If you are just a casual user of your local public library, you may not be aware of your library's online, digital reference collections. Your library's offerings may vary considerably depending on local funding. For example, The Maricopa County Library District has an extensive online reference section. Here is a screenshot:
Of course, you will need a library card to access the collections. Many of these collections can be accessed from your own home. One of the most extensive collections of genealogical research material in the collection is the Gale Genealogy Connect collection.
Here is a description from the website:
Gale Genealogy Connect features a wide range of comprehensive references and is powered by authoritative information from Genealogical.com – the parent company of Genealogical Publishing and Clearfield Company, leading publishers of works on genealogy and family history. These unique references – available for the first time in a fully searchable format – cover such topics as genealogy best practices; research methods and sources; immigration; royal and noble ancestry; and much more.The Maricopa County Library District has both the Gale Genealogy Connect collection but also the ProQuest.com collection shown above. ProQuest.com is one of the major suppliers of such online reference information. They have a rather impressive free online collection that rivals the FamilySearch Family History Center Portal.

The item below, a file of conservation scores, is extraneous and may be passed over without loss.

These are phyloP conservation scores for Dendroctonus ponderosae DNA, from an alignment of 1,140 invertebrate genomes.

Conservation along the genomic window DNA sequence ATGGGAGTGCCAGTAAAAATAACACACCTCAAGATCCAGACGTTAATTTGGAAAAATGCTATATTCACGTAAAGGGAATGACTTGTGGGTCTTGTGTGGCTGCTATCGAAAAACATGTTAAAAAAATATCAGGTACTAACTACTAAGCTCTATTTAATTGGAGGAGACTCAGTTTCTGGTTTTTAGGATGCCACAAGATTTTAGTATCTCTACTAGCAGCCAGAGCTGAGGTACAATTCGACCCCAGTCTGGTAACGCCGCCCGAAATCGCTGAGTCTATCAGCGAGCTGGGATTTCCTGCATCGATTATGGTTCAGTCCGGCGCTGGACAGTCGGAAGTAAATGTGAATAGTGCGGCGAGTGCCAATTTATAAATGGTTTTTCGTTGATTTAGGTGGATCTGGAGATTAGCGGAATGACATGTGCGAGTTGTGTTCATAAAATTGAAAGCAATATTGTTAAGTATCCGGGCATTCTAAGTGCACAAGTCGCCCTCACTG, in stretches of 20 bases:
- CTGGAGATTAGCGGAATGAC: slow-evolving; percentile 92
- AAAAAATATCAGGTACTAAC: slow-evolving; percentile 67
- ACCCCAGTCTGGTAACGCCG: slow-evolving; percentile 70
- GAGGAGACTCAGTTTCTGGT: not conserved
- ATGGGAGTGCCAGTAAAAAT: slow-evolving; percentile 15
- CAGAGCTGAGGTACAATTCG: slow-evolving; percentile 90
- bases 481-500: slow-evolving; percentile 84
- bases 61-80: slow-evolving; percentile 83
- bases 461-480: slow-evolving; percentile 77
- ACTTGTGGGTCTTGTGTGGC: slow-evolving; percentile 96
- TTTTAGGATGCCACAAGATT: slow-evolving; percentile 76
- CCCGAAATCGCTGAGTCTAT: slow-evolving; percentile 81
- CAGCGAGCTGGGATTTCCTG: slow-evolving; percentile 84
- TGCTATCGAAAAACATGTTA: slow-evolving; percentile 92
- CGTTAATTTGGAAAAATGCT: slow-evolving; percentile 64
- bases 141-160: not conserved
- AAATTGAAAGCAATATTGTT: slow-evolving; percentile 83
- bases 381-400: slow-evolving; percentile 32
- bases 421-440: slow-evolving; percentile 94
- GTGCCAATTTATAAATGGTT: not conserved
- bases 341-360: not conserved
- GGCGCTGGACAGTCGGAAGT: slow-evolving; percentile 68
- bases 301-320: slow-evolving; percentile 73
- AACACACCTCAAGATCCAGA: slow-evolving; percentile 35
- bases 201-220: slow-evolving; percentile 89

Your library may also have many local and state historical records of interest in your genealogical research. If you happen to live in a small town like I do here in Provo, Utah, your local library's offerings might be very limited.
Fortunately, many larger libraries offer memberships, i.e. library cards, to nonresidents for the payment of a fee. You might check out your county library or a library in a nearby large city. As I have mentioned before, large university libraries also have online collections. However, few of these collections are available by remote access.